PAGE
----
A Night-Mooring at Wu-chang by Lu Lun

Far off in the clouds stand the walls of Han-yang,
Another day’s journey for my lone sail . . .
Though a river merchant ought to sleep in this calm weather,
I listen to the tide at night and voices of the boatman.
. . . My thin hair grows wintry, like the triple Hsiang streams,
Three thousand miles my heart goes, homesick with the moon;
But the war has left me nothing of my heritage—
And oh, the pangs of hearing these drums along the river!

translated by Witter Bynner & Kiang Kang-hu

A Farewell to Li Tuan by Lu Lun

By the old gate, among yellow grasses;
Still we linger, sick at heart.
The way you must follow through cold clouds
Will lead you this evening into snow.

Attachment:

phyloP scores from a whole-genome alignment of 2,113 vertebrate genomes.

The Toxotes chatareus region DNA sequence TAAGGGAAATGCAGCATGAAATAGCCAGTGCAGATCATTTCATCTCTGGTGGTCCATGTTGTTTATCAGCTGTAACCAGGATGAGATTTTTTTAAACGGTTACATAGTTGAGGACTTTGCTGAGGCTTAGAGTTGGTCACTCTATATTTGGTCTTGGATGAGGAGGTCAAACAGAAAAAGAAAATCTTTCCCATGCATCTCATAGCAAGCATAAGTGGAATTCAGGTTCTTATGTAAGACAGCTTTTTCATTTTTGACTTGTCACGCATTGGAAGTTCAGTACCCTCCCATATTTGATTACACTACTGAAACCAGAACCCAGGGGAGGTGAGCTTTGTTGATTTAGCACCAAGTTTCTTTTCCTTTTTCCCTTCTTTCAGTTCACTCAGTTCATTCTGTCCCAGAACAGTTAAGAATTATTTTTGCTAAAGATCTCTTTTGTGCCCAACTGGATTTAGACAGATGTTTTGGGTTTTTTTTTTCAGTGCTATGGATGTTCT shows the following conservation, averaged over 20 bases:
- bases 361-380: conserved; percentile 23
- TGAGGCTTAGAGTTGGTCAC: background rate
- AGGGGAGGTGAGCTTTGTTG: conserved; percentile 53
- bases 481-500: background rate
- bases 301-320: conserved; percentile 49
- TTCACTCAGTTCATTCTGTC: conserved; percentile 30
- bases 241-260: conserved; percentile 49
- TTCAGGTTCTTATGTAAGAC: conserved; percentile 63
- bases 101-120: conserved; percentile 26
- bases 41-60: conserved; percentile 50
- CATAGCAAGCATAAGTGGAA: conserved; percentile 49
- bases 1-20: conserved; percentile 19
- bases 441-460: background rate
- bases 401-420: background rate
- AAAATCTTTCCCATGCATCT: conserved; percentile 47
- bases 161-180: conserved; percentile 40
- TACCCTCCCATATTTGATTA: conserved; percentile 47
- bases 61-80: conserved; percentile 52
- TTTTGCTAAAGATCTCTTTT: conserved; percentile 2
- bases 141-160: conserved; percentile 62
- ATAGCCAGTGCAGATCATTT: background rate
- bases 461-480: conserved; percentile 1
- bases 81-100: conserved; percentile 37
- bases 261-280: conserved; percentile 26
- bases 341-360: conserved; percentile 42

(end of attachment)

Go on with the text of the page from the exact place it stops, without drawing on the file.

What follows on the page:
Your father died; you left home young;
Nobody knew of your misfortunes.
We cry, we say nothing. What can I wish you
In this blowing wintry world?

translated by Witter Bynner & Kiang Kang-hu

Thoughts Sent on My Way Home from River-Serene, After Stopping to Gaze at Samadhi-Forest Monastery by Wang An-shih

My lame donkey hates the stony road
up there, and I’m done with big climbs.

It seems forever since I saw you, my old
monk friend. Our youth suddenly gone,

I keep following morning clouds away,
then race evening birds back into this

valley of pines all shadowed dark. Here,
I know you in the distances between us.

translated by David Hinton